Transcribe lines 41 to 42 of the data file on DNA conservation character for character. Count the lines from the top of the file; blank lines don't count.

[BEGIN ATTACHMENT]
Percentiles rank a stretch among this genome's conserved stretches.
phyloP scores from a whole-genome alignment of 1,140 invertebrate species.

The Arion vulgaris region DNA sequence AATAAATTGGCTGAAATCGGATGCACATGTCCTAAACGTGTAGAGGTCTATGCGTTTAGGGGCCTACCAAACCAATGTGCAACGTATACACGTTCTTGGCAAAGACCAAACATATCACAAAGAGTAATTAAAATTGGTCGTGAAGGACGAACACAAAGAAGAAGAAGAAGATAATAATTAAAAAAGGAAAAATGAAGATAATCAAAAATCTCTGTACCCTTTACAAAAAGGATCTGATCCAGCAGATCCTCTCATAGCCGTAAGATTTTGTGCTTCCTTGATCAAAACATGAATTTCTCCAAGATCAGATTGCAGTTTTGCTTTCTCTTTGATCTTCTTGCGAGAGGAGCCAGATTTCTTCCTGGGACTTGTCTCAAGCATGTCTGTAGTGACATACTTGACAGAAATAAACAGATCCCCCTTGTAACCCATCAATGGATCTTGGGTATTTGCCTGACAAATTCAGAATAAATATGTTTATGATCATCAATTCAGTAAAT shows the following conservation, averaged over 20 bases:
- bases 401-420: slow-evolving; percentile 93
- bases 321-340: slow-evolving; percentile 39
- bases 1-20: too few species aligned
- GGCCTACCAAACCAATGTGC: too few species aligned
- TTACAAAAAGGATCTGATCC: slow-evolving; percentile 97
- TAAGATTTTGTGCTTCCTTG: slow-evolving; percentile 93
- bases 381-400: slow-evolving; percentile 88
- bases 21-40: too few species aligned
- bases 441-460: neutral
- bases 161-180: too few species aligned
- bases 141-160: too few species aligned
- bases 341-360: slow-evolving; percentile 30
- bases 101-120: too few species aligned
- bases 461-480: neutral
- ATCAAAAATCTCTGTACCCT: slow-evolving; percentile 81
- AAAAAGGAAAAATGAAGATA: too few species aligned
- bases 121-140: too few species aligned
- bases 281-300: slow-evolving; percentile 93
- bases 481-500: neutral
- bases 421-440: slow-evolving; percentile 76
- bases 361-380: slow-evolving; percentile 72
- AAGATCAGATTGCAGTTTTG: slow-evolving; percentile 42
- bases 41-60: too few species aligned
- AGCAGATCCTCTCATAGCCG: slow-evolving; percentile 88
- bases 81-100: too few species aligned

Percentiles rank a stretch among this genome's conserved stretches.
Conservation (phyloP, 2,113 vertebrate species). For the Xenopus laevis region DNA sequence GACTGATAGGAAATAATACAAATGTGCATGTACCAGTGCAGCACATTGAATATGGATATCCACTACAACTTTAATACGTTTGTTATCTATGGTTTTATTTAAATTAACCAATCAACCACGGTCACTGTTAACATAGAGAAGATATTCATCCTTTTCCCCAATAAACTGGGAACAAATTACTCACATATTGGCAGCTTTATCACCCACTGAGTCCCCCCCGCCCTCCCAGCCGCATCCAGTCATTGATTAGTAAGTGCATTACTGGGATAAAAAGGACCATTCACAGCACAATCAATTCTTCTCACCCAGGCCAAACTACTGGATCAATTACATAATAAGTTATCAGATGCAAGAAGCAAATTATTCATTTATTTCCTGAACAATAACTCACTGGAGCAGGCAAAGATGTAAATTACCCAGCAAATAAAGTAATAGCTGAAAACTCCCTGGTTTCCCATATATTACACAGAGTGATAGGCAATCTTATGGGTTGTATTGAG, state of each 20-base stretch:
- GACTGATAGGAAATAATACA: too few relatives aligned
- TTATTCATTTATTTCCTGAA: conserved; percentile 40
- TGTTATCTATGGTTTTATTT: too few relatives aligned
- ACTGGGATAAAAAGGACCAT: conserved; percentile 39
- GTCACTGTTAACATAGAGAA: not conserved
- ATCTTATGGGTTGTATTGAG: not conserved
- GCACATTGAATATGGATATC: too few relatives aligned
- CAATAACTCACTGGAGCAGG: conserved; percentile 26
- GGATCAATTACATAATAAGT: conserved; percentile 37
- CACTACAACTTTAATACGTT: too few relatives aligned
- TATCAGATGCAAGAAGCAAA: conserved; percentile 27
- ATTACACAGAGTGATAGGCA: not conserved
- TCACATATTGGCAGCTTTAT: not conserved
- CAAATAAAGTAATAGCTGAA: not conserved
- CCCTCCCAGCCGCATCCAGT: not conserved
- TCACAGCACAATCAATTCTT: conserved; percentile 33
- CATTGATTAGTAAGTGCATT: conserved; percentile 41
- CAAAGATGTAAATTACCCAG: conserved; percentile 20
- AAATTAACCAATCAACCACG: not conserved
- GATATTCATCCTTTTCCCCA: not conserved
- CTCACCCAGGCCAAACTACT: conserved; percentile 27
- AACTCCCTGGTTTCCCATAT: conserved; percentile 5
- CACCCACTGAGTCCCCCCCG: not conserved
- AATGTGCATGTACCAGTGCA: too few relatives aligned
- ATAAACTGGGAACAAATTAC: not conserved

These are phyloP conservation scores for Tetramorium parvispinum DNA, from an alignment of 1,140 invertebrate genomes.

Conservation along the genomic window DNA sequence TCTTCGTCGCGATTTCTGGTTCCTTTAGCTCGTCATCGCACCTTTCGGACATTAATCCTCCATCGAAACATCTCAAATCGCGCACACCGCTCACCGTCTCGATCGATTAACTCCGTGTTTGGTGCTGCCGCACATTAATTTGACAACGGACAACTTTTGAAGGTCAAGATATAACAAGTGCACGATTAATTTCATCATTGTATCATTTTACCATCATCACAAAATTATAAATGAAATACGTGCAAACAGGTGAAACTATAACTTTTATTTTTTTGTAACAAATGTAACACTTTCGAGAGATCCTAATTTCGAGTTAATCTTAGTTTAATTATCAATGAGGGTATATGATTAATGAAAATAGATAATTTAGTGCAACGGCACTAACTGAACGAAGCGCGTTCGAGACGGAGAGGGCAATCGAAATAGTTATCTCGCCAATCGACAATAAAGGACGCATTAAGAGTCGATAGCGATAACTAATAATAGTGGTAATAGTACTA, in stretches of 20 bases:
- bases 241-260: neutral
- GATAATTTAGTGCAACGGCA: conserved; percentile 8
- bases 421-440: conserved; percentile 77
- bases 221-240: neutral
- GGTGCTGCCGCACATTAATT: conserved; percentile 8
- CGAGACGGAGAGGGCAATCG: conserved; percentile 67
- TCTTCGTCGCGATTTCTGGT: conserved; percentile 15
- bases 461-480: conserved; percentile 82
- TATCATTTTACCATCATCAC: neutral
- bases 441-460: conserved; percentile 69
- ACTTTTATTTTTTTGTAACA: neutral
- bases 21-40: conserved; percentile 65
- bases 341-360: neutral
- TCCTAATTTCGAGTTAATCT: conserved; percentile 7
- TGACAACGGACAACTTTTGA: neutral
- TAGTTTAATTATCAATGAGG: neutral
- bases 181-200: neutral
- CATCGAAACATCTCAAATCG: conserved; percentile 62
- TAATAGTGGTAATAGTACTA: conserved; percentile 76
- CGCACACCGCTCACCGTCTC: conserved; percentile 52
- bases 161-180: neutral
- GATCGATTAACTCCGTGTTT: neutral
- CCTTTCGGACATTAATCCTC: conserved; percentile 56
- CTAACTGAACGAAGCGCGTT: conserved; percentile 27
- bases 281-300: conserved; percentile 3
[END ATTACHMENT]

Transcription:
- TATCAGATGCAAGAAGCAAA: conserved; percentile 27
- ATTACACAGAGTGATAGGCA: not conserved